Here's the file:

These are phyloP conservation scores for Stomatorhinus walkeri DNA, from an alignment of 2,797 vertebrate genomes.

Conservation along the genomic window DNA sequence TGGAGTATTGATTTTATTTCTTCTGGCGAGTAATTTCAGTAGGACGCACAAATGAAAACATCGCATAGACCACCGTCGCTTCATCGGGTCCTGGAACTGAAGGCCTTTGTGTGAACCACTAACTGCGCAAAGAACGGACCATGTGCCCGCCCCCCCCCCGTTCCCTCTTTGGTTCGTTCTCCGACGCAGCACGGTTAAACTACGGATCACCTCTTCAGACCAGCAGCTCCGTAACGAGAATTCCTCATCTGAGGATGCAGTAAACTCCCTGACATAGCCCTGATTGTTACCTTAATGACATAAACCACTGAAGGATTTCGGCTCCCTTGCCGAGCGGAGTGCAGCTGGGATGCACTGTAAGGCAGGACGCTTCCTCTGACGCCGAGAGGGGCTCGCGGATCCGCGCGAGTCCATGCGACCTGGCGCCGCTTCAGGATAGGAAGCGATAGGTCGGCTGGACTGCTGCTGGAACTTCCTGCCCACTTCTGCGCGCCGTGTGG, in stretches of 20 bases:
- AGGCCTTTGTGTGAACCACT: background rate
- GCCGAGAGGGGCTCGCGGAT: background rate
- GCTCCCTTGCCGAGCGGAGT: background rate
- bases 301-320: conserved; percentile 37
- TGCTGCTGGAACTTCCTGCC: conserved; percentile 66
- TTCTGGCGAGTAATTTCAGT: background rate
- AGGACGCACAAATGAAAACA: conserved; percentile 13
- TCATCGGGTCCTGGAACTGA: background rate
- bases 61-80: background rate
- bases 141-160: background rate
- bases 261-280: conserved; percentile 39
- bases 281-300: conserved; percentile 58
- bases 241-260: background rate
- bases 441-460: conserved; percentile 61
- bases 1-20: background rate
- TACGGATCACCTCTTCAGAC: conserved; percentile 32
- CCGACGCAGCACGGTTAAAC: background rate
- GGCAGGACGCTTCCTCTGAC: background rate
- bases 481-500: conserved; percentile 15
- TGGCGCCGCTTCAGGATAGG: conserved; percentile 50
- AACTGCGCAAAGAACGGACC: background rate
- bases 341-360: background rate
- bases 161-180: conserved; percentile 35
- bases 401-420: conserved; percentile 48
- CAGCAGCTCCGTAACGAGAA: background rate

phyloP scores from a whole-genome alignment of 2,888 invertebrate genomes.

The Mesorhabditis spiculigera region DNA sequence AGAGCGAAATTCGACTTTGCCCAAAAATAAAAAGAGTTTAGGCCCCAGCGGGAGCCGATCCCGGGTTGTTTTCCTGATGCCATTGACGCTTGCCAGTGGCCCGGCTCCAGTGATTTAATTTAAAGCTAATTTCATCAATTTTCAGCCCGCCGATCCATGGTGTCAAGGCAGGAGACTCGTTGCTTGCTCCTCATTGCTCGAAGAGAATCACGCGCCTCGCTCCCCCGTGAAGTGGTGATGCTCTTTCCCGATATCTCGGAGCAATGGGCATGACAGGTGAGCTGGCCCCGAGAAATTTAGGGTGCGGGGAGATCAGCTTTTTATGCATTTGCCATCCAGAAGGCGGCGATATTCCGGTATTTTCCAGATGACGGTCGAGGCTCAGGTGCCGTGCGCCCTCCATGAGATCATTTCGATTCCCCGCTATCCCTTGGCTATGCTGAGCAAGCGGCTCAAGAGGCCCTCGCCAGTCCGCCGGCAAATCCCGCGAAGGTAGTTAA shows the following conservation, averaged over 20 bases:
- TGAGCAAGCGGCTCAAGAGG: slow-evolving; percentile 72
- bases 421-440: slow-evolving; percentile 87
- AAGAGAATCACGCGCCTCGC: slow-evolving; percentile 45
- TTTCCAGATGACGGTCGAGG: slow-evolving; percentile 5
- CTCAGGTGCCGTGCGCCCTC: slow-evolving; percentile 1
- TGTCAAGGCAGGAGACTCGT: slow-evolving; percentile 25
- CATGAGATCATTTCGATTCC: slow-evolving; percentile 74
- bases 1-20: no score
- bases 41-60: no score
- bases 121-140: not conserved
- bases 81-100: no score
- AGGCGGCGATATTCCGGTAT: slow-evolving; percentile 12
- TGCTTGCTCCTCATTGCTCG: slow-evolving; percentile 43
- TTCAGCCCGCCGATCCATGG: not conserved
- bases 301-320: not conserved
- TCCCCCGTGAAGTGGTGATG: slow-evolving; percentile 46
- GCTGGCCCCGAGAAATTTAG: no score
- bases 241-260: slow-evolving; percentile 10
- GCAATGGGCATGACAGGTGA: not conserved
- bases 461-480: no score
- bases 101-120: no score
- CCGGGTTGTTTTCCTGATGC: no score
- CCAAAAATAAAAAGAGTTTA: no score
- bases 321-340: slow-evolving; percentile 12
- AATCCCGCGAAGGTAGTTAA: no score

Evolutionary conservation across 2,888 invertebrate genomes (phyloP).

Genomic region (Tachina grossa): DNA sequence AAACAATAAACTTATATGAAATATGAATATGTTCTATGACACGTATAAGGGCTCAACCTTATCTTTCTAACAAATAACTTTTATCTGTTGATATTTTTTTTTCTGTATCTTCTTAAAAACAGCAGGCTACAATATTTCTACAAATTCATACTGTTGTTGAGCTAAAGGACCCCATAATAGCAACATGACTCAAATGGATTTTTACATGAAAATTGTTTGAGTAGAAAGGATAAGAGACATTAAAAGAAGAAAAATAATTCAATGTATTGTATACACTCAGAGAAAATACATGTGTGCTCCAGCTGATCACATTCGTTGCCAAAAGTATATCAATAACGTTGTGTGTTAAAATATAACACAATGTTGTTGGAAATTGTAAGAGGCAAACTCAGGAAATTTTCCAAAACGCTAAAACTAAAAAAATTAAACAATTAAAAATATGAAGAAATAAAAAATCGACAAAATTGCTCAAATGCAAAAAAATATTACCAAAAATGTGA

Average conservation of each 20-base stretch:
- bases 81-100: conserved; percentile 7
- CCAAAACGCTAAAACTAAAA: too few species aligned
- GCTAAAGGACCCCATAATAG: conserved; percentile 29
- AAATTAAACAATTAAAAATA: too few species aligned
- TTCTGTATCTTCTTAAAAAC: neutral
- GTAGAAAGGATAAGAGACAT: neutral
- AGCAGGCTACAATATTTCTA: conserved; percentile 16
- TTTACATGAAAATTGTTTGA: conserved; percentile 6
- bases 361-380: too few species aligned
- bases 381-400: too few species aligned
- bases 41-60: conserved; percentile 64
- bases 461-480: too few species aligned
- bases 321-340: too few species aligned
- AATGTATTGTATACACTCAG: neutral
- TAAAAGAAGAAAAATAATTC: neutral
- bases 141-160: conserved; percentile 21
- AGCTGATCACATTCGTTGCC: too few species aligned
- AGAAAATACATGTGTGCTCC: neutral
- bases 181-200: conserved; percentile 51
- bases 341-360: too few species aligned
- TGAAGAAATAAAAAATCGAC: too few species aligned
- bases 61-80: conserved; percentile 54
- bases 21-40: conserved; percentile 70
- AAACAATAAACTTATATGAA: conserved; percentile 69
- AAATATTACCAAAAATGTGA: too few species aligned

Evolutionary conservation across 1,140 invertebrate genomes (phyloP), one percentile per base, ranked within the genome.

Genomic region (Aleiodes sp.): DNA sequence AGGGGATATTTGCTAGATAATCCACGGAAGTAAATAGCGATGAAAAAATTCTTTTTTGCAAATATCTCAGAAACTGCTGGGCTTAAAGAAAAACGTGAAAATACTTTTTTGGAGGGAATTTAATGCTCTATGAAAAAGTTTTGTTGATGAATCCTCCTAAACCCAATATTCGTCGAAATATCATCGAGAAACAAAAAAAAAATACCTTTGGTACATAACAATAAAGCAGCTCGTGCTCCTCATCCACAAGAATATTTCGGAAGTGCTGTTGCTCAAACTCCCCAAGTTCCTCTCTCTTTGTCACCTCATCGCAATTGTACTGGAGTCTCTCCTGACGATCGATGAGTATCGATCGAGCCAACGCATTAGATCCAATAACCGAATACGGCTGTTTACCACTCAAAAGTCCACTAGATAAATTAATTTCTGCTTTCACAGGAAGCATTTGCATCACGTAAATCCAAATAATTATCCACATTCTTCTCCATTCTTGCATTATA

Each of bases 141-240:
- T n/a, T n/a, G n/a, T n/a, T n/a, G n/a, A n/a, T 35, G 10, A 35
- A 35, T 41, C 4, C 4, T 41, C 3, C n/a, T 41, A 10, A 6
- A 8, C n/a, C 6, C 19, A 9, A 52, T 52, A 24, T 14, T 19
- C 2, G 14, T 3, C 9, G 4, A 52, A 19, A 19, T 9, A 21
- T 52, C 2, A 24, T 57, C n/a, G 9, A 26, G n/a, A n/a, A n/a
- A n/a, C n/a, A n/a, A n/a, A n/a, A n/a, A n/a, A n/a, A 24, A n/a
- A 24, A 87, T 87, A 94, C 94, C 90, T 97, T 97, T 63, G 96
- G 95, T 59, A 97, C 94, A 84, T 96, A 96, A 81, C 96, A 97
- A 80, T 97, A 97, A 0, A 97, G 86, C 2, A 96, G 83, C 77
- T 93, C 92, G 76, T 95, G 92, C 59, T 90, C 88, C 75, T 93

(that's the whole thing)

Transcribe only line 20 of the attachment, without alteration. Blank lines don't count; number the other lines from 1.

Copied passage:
- GGCAGGACGCTTCCTCTGAC: background rate